The Genetics of Fitness
Why do some people respond to an aerobic workout routine by becoming incredibly fit, but others who exercise just as hard for months end up no fitter than when they began? According to the new study, which will soon be published in The Journal of Applied Physiology, part of the answer may depend on the state of specific genes. For the study, researchers from the Pennington Biomedical Research Center in Baton Rouge, La., and other institutions examined the genomes of 473 healthy white volunteers. In such studies, researchers examine virtually the entire genome of people with various traits, often diseases. The aim is to discern whether tiny segments of DNA called single-nucleotide polymorphisms, or SNPs (pronounced “snips”), recur frequently in those with the traits.
The presence of particular SNPs suggests that a particular snippet of the genome affects susceptibility to a disease or, in this case, exercise. Each of the volunteers had already completed a carefully supervised five-month exercise program, during which participants pedaled stationary bicycles three times a week, at controlled and identical intensities. Some wound up much fitter, as determined by the increase in the amount of oxygen their bodies consumed during intense exercise, a measure called maximal oxygen capacity, or VO2 max. In others, VO2 max had barely budged.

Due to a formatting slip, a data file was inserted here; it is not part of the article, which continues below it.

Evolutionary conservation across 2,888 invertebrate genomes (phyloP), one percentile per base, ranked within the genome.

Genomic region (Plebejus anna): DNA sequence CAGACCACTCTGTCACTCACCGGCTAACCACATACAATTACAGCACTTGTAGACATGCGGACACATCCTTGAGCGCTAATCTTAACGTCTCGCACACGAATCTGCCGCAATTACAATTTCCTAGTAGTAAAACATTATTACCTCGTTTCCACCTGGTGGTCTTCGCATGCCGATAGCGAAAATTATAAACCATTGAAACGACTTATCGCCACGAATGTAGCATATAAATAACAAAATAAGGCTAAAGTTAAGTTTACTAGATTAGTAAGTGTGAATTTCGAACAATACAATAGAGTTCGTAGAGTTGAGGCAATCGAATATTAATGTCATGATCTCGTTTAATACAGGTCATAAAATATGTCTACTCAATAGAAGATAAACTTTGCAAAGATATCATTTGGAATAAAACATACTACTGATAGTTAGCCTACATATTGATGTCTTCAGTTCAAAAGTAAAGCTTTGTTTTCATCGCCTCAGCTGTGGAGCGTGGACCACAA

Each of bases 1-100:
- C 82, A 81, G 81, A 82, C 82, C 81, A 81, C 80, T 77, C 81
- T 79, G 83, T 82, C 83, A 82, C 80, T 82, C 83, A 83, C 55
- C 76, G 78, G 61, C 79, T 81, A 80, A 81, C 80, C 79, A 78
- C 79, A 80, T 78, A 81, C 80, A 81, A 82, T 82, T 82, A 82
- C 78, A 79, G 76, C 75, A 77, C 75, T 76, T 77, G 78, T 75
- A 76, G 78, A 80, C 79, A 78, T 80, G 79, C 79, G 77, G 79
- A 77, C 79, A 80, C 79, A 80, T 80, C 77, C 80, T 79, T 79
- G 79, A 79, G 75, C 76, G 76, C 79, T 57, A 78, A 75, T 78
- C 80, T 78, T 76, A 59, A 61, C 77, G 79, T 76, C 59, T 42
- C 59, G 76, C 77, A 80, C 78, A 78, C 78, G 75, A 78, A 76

The researchers identified 21 specific SNPs, out of the more than 300,000 examined, that differed consistently between the two groups. One SNP in particular, located on a gene known as ACSL1, seemed especially potent, possibly accounting for as much as 6 percent of the difference in response among people. But, said Claude Bouchard, who holds the John W. Barton Sr. Endowed Chair in Genetics and Nutrition at Pennington and was lead author of the study, “far more research is needed before we can say” just how any particular gene influences the body’s response to aerobic exercise, let alone what additional genes might be involved in that response.